Visualisation of osteoprogenitor cells in a Prx1 murine fracture model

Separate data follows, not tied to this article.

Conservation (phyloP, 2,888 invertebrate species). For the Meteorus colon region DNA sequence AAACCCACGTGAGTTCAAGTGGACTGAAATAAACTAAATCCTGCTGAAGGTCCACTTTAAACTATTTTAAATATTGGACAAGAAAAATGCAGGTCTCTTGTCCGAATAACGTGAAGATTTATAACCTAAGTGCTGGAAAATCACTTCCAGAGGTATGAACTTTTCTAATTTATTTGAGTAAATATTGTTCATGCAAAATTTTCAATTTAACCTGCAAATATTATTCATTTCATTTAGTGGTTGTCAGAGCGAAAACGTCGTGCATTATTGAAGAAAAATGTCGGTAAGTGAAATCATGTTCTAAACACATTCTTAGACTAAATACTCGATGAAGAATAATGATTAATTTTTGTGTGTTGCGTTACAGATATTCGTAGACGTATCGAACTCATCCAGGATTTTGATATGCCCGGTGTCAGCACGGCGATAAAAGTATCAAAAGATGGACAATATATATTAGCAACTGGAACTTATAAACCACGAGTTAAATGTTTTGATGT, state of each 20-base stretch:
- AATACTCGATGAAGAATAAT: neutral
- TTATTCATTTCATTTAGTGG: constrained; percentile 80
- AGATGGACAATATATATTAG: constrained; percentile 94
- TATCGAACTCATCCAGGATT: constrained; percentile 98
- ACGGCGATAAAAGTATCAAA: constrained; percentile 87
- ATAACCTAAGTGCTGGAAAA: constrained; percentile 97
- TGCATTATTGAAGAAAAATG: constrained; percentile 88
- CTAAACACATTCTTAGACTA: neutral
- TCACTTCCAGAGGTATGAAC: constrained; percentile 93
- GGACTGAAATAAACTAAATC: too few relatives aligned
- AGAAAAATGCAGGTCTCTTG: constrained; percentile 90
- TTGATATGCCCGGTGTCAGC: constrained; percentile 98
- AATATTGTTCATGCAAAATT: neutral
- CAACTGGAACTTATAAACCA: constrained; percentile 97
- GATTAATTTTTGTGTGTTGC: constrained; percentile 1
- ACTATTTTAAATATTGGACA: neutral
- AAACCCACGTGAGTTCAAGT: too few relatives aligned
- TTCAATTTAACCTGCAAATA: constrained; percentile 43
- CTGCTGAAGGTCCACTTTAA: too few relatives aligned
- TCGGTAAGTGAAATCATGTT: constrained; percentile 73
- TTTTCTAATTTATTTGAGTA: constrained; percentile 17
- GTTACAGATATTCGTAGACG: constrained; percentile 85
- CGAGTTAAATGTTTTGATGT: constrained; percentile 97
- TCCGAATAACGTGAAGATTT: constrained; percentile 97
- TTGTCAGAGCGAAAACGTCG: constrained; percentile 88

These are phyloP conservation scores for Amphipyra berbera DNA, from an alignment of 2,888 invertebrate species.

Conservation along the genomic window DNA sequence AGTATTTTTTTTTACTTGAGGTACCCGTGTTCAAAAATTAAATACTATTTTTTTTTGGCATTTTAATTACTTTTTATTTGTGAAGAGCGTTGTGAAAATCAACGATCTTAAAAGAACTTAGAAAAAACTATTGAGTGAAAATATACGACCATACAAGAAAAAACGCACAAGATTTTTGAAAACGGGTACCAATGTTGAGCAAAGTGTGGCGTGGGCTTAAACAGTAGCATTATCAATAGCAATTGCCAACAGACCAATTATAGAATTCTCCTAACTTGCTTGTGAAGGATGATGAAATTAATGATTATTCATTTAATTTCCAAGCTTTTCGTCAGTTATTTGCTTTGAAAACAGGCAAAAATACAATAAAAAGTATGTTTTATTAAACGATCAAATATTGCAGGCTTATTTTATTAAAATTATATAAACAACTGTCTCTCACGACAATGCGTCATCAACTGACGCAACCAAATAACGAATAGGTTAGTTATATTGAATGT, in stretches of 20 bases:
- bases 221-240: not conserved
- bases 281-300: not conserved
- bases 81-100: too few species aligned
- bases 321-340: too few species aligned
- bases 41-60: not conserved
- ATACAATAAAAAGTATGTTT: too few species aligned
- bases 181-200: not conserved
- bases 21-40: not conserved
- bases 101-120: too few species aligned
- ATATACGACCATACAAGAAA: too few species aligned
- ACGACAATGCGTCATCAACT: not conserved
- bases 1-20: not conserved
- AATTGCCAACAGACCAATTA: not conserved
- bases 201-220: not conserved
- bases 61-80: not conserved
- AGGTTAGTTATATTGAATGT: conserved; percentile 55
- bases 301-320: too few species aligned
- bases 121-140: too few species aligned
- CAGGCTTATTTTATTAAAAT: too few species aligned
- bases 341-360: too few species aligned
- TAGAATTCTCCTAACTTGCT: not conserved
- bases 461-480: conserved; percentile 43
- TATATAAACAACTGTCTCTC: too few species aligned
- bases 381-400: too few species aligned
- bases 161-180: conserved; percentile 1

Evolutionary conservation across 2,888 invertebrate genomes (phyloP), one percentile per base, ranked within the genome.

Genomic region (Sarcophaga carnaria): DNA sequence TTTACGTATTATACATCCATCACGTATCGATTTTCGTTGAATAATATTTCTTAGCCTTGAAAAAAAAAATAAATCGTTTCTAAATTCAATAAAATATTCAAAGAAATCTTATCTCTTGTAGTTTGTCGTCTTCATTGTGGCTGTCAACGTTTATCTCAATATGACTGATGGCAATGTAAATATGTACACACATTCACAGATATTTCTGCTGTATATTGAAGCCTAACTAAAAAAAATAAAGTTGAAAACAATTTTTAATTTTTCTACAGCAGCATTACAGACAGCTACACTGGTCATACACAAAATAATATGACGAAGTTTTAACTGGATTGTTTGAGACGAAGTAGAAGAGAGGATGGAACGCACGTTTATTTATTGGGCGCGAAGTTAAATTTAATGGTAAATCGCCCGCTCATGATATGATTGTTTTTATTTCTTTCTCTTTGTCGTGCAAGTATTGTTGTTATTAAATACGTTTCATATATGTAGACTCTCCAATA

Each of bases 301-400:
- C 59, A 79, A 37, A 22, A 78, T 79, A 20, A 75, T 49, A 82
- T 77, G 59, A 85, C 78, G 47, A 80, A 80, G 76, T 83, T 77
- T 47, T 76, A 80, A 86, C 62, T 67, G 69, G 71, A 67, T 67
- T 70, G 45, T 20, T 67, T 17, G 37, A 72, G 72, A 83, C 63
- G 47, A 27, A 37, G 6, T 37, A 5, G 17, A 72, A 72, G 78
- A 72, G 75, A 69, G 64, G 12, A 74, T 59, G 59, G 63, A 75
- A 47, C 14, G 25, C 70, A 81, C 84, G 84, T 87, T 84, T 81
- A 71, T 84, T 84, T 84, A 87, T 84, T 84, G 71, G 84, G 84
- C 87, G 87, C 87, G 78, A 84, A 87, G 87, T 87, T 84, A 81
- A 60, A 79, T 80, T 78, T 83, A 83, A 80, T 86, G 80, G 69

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Understanding the recruitment of multipotent skeletal progenitor cells and the factors that influence their differentiation would be helpful in providing a means for harnessing the regenerative capacity of skeletal progenitor cells in bone tissue engineering. In order to track the recruitment of skeletal stem cells in fracture healing, transgenic mice containing a Tamoxifen-inducible Cre recombinase that had been placed under the control of a 2.4 kb Prx1 promotor were used to induce conditional expression in periosteal skeletal stem cells that express the Prx1 gene. In order to initially see the cells expressing Prx1, a green fluorescent protein gene (GFP) had also been put downstream to the Prx1 promotor. We then crossed these Prx1CreER-GFP transgenic mice with a second strain containing the Beta-galactosidase gene that becomes constitutively expressed after recombination by the Cre recombinase. The enzymatic activity of Beta-galactosidase was then used to generate a colormetric staining reaction that was used to visualize the cells in which recombination had occurred based on a blue staining product. The recombination activity should only be present in Prx1 expressing cells and their progeny. The goal of the present study was to assess several different approaches to optimize the Beta-galactosidase enzymatic staining protocol and to visualize the Prx1-expressing cells during fracture healing. These studies further examined those populations of cells in the fracture calluses that became labeled and arose from the stem cell populations that had expressed Prx1 at post-operative day 7 and 14. The optimization of a staining method for histology will allow this study to track Prx1 cell fates in a fracture model both in response to specific drug treatments, mechanical loading of the fracture during healing and under pathological conditions that effect healing.